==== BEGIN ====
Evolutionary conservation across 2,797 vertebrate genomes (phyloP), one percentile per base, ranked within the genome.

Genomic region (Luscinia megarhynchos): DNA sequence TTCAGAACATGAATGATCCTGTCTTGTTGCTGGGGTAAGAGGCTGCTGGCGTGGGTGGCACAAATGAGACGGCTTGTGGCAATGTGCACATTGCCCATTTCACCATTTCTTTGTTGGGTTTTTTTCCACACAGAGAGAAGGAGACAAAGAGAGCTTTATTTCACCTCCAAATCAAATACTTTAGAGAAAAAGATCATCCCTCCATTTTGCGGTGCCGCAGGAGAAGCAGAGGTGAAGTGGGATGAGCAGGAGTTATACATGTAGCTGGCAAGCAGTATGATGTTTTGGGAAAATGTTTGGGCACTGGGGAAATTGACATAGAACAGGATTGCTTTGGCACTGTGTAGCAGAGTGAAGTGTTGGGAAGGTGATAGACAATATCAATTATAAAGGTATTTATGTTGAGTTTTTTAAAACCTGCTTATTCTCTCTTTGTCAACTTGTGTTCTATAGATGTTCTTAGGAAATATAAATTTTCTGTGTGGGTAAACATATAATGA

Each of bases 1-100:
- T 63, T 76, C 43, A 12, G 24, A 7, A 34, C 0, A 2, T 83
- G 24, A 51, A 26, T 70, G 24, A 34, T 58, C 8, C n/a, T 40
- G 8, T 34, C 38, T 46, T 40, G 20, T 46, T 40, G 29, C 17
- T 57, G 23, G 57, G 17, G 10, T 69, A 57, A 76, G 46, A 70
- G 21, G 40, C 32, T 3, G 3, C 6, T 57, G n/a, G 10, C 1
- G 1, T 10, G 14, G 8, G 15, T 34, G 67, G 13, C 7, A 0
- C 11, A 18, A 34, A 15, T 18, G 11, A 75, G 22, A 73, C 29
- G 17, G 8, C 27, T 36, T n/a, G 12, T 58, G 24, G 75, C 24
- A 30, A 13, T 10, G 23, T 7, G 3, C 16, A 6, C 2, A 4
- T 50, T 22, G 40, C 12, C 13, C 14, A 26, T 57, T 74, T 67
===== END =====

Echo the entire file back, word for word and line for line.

Evolutionary conservation across 2,797 vertebrate genomes (phyloP), one percentile per base, ranked within the genome.

Genomic region (Luscinia megarhynchos): DNA sequence TTCAGAACATGAATGATCCTGTCTTGTTGCTGGGGTAAGAGGCTGCTGGCGTGGGTGGCACAAATGAGACGGCTTGTGGCAATGTGCACATTGCCCATTTCACCATTTCTTTGTTGGGTTTTTTTCCACACAGAGAGAAGGAGACAAAGAGAGCTTTATTTCACCTCCAAATCAAATACTTTAGAGAAAAAGATCATCCCTCCATTTTGCGGTGCCGCAGGAGAAGCAGAGGTGAAGTGGGATGAGCAGGAGTTATACATGTAGCTGGCAAGCAGTATGATGTTTTGGGAAAATGTTTGGGCACTGGGGAAATTGACATAGAACAGGATTGCTTTGGCACTGTGTAGCAGAGTGAAGTGTTGGGAAGGTGATAGACAATATCAATTATAAAGGTATTTATGTTGAGTTTTTTAAAACCTGCTTATTCTCTCTTTGTCAACTTGTGTTCTATAGATGTTCTTAGGAAATATAAATTTTCTGTGTGGGTAAACATATAATGA

Each of bases 1-100:
- T 63, T 76, C 43, A 12, G 24, A 7, A 34, C 0, A 2, T 83
- G 24, A 51, A 26, T 70, G 24, A 34, T 58, C 8, C n/a, T 40
- G 8, T 34, C 38, T 46, T 40, G 20, T 46, T 40, G 29, C 17
- T 57, G 23, G 57, G 17, G 10, T 69, A 57, A 76, G 46, A 70
- G 21, G 40, C 32, T 3, G 3, C 6, T 57, G n/a, G 10, C 1
- G 1, T 10, G 14, G 8, G 15, T 34, G 67, G 13, C 7, A 0
- C 11, A 18, A 34, A 15, T 18, G 11, A 75, G 22, A 73, C 29
- G 17, G 8, C 27, T 36, T n/a, G 12, T 58, G 24, G 75, C 24
- A 30, A 13, T 10, G 23, T 7, G 3, C 16, A 6, C 2, A 4
- T 50, T 22, G 40, C 12, C 13, C 14, A 26, T 57, T 74, T 67